Secret plans to allow schools to be run for profit, says Independent

Janet Downs's picture
Plans for schools to be run for profit are being made in secret, says the Independent. This site has published several articles over the last couple of years saying just that. Here are some of them:

1 Education Secretary Michael Gove said he was in favour of profit-making companies running state schools before the last election.

2 A thread comment highlighted a Policy Exchange report co-authored by the New Schools Network before the last election. This said that profit-making schools should be allowed: all that was needed was to classify schools as “independent”. Academies and free schools are technically “independent” schools.

3 The Co-op College said for-profit providers were being encouraged to run free schools as long ago as 2011.

4 Serco has been involved in plans to open a secondary school since before the last election.

5 The Adam Smith Institute advised the Government to allow profit-making schools (April 2011)

6 Ex-schools minister, Lord Hill, told the BBC he was “relaxed” about the idea of schools being run for profit.

7 The Daily Telegraph praised Gove for for acting “unobtrusively” in paving the way for state schools to make a profit (January 2012).

8 Conservative think tank, BrightBlue, advocated running schools for profit (January 2013).

9 Zenna Atkins, who recently resigned as CEO of Wey Education* in an acrimonious split, said: “the deconstruction of the education function within local authorities” offered a chance to “make a substantial return to investors”.

10  The CEO of Barnfield Federation, which wanted to run a further education college for profit, said he would investigate “creating a new business model for schools by establishing a private company that would raise funds from private equity and pay dividends to shareholders” in March 2012.

11 A Policy Exchange report recommended that “owners” of state schools ie LAs or trusts should procure services from private sector Education Management Organisations (EMOs). But even this report rejected selling schools to private companies which would become responsible for operating state-funded schools. The author wrote there would be a conflict of interest between the need to give shareholders a financial return and the educational need of the child.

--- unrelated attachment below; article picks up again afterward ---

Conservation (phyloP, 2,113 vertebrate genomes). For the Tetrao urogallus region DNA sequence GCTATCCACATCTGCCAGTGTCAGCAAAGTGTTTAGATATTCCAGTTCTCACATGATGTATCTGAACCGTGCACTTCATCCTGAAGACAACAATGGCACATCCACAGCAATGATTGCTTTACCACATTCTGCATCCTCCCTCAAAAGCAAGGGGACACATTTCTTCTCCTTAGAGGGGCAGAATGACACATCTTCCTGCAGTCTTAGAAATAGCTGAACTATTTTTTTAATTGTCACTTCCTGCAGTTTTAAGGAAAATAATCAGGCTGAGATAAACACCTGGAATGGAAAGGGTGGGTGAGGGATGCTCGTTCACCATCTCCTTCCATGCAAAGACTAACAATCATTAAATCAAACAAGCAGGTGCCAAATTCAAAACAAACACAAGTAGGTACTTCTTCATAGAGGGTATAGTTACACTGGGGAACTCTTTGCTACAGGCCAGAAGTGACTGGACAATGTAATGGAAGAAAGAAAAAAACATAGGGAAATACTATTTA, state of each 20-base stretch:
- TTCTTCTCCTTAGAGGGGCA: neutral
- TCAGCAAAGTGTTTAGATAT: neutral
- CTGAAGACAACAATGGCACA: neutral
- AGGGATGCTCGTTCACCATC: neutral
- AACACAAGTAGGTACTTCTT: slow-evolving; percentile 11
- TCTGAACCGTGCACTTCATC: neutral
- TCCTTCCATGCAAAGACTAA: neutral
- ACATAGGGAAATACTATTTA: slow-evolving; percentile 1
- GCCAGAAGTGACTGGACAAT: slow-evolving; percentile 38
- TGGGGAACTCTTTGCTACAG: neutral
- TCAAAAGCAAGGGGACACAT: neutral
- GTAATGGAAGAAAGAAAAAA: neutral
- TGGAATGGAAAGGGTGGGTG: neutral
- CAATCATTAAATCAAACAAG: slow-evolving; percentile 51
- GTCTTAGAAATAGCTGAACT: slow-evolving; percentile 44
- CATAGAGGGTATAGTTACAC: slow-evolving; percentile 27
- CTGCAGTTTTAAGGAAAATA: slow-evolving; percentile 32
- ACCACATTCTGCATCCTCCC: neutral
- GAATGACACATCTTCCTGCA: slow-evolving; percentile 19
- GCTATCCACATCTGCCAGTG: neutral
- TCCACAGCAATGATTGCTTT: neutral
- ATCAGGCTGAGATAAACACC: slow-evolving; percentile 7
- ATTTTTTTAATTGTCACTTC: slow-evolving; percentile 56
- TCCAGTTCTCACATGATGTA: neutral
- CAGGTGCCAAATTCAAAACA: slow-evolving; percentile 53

That’s the crucial point: there’s a conflict of interest. And the first duty of for-profit firms is to their investors. That why Axcel, the private equity group which bought the Swedish for-profit school chain JB Education in 2008, decided to close three of its schools and sell off the other nineteen because too many losses were being recorded. When this happens pupils are left potentially without a school. And there’s a lesson to be learnt from the collapse of Southern Cross Healthcare in 2011.

When private investors become involved in education, it’s not altruism, “it’s an investment.” (Sam Freedman, ex-advisor to Michael Gove, April 2008).



*In its announcement (January 2013) of Atkins’s resignation which alleged that Atkins “had breached her fiduciary duties and her conduct was not commensurate with her duties and responsibilities as Chief Executive Officer”,Wey Education said it had submitted a bid to the Department for Education “to open a new Academy School, the Anglo-Latinoamerican Primary School Academy”. This raises the question about how many for-profit firms are trying to open free schools.

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